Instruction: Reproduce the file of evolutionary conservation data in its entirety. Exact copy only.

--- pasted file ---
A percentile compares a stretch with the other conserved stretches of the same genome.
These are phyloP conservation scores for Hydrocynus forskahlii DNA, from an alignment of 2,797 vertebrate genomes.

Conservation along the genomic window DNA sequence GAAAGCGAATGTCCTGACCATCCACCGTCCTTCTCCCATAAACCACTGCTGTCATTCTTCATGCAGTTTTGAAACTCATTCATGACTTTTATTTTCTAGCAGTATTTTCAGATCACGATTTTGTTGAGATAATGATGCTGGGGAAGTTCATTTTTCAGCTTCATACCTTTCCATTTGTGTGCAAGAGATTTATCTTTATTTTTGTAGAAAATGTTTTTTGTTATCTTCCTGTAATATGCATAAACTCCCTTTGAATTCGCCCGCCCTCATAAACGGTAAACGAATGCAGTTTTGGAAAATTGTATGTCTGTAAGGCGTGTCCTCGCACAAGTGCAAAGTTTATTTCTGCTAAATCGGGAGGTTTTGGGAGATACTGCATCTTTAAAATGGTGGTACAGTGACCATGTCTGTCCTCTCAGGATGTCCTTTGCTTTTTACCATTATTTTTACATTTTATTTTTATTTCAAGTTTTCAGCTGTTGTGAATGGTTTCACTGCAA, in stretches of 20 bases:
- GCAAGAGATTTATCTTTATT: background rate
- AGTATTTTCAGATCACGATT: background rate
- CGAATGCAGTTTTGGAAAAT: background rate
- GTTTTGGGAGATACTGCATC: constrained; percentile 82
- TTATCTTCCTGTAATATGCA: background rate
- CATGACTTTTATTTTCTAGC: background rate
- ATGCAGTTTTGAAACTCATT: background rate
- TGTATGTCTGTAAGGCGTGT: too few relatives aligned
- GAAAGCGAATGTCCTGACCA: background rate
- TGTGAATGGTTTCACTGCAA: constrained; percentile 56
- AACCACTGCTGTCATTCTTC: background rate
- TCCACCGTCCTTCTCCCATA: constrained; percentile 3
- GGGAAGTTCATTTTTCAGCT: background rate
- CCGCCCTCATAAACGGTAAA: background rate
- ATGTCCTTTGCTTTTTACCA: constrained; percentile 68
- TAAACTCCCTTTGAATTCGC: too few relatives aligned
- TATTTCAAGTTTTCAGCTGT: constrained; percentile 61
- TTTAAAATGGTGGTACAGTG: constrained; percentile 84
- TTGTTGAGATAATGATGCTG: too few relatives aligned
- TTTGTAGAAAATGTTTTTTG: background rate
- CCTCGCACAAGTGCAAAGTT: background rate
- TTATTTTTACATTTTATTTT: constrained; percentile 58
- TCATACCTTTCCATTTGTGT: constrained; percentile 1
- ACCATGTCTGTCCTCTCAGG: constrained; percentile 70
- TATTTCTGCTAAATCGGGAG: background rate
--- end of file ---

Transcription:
A percentile compares a stretch with the other conserved stretches of the same genome.
These are phyloP conservation scores for Hydrocynus forskahlii DNA, from an alignment of 2,797 vertebrate genomes.

Conservation along the genomic window DNA sequence GAAAGCGAATGTCCTGACCATCCACCGTCCTTCTCCCATAAACCACTGCTGTCATTCTTCATGCAGTTTTGAAACTCATTCATGACTTTTATTTTCTAGCAGTATTTTCAGATCACGATTTTGTTGAGATAATGATGCTGGGGAAGTTCATTTTTCAGCTTCATACCTTTCCATTTGTGTGCAAGAGATTTATCTTTATTTTTGTAGAAAATGTTTTTTGTTATCTTCCTGTAATATGCATAAACTCCCTTTGAATTCGCCCGCCCTCATAAACGGTAAACGAATGCAGTTTTGGAAAATTGTATGTCTGTAAGGCGTGTCCTCGCACAAGTGCAAAGTTTATTTCTGCTAAATCGGGAGGTTTTGGGAGATACTGCATCTTTAAAATGGTGGTACAGTGACCATGTCTGTCCTCTCAGGATGTCCTTTGCTTTTTACCATTATTTTTACATTTTATTTTTATTTCAAGTTTTCAGCTGTTGTGAATGGTTTCACTGCAA, in stretches of 20 bases:
- GCAAGAGATTTATCTTTATT: background rate
- AGTATTTTCAGATCACGATT: background rate
- CGAATGCAGTTTTGGAAAAT: background rate
- GTTTTGGGAGATACTGCATC: constrained; percentile 82
- TTATCTTCCTGTAATATGCA: background rate
- CATGACTTTTATTTTCTAGC: background rate
- ATGCAGTTTTGAAACTCATT: background rate
- TGTATGTCTGTAAGGCGTGT: too few relatives aligned
- GAAAGCGAATGTCCTGACCA: background rate
- TGTGAATGGTTTCACTGCAA: constrained; percentile 56
- AACCACTGCTGTCATTCTTC: background rate
- TCCACCGTCCTTCTCCCATA: constrained; percentile 3
- GGGAAGTTCATTTTTCAGCT: background rate
- CCGCCCTCATAAACGGTAAA: background rate
- ATGTCCTTTGCTTTTTACCA: constrained; percentile 68
- TAAACTCCCTTTGAATTCGC: too few relatives aligned
- TATTTCAAGTTTTCAGCTGT: constrained; percentile 61
- TTTAAAATGGTGGTACAGTG: constrained; percentile 84
- TTGTTGAGATAATGATGCTG: too few relatives aligned
- TTTGTAGAAAATGTTTTTTG: background rate
- CCTCGCACAAGTGCAAAGTT: background rate
- TTATTTTTACATTTTATTTT: constrained; percentile 58
- TCATACCTTTCCATTTGTGT: constrained; percentile 1
- ACCATGTCTGTCCTCTCAGG: constrained; percentile 70
- TATTTCTGCTAAATCGGGAG: background rate